Book review: The Ocean at the End of the Lane by Neil Gaiman

Strains of Sendak and Bradbury can be detected in Gaiman's latest, a story of lost innocence that features flawless writing and an eerie villain.

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Photograph: Jessica Lin

Time Out Ratings :

<strong>Rating: </strong>5/5


By Neil Gaiman. William Morrow, $26.

When a nameless man returns to his childhood home in the English countryside for a funeral, memories of his friend and neighbor Lettie Hempstock come flooding back. As a seven-year-old boy, he dreams he is choking and wakes to find a silver coin lodged in his throat. Lettie and her family—all of whom are witches—explain that an evil force has been unleashed, one that grants wealth, but at a cost far greater than any riches received. And with this, Neil Gaiman sweeps his reader into yet another world of myth and darkness, of innocence lost and perspective gained.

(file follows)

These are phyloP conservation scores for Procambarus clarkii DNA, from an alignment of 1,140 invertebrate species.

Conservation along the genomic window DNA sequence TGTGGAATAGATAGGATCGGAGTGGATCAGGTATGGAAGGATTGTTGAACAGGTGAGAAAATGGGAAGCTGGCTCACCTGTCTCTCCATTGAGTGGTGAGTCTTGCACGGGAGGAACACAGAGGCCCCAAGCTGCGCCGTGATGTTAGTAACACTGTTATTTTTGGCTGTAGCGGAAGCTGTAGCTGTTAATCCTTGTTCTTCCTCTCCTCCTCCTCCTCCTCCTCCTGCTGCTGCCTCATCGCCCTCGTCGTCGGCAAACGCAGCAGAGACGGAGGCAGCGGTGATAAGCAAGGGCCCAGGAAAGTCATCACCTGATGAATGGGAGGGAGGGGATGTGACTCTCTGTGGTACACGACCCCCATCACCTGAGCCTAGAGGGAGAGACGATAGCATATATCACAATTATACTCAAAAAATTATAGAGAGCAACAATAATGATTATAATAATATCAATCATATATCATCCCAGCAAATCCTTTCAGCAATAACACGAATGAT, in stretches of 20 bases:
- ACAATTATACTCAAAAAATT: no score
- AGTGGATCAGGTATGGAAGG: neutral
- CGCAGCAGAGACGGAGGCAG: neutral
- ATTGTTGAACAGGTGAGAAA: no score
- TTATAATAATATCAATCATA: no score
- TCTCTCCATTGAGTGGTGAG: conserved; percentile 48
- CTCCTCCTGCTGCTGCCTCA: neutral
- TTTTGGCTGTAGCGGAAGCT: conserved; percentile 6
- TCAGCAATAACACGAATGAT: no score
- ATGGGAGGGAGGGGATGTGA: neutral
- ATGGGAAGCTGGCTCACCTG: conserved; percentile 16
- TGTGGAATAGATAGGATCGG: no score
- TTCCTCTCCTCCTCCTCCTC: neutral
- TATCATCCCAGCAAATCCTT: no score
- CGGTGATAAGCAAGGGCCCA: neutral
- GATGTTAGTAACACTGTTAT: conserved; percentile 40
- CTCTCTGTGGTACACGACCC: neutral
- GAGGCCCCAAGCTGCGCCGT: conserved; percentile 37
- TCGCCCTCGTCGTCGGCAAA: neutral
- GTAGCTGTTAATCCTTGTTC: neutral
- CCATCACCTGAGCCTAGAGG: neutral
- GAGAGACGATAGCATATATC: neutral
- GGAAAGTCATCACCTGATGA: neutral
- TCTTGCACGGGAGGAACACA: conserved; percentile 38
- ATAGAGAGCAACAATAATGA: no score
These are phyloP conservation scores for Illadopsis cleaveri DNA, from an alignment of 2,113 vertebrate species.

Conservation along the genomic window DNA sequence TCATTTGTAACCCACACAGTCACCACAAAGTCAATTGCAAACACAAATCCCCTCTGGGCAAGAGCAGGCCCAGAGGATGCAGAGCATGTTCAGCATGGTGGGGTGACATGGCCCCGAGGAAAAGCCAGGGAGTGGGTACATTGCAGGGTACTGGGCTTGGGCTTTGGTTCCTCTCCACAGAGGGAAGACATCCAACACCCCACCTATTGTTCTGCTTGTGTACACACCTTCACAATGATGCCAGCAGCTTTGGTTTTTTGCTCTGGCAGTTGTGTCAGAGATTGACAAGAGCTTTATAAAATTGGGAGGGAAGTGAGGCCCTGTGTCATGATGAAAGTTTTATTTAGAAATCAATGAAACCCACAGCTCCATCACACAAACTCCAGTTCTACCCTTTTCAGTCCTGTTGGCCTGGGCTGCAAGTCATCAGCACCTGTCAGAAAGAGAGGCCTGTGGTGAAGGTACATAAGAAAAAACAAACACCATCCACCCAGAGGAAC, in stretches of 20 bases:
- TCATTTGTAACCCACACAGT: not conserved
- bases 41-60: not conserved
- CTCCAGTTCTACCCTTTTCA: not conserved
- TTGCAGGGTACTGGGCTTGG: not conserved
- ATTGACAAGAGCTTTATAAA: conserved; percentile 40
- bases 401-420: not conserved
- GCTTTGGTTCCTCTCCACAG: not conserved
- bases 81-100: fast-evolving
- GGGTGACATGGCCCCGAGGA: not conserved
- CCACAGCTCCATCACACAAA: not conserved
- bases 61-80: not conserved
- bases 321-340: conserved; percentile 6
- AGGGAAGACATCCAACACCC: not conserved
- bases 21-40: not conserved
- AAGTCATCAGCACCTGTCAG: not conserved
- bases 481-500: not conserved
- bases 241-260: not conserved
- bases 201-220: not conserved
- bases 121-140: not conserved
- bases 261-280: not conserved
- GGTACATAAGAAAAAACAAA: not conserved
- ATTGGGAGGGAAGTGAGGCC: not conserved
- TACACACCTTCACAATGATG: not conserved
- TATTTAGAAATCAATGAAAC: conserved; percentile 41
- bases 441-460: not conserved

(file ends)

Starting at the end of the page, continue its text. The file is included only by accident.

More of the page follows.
The vile spirit identified by the Hempstocks nevertheless ingratiates itself into the boy’s life, taking the shape of his pretty new nanny, Ursula Monkton. His family is so taken with her that they become possessed. In what is arguably the book’s most haunting scene, the boy refuses to eat a meal cooked by Ursula, and, in a rage, his father nearly drowns him in an ice-cold bath. Dangerous encounters with Ursula continue until the boy escapes down the lane to Lettie’s farmhouse, where the young friends must risk everything to stop her.

Framed as a memory, The Ocean at the End of the Lane beautifully toes the line between adult recollections and active childhood events. Flawless writing, a flawed narrator and an eerie villain—groupings of floating, rotted cloths that writhe and transform into Ursula—all contribute to the novel’s success. The narrator’s voice so deeply and honestly taps into the fear and yearning of a child’s soul, it echoes characters in Maurice Sendak’s canon. Strains of Something Wicked This Way Comes can also be detected in the background, as both Ray Bradbury and Gaiman play with themes of greed, transformation and redemption. And both, of course, also play with the hairs on the back of your neck.

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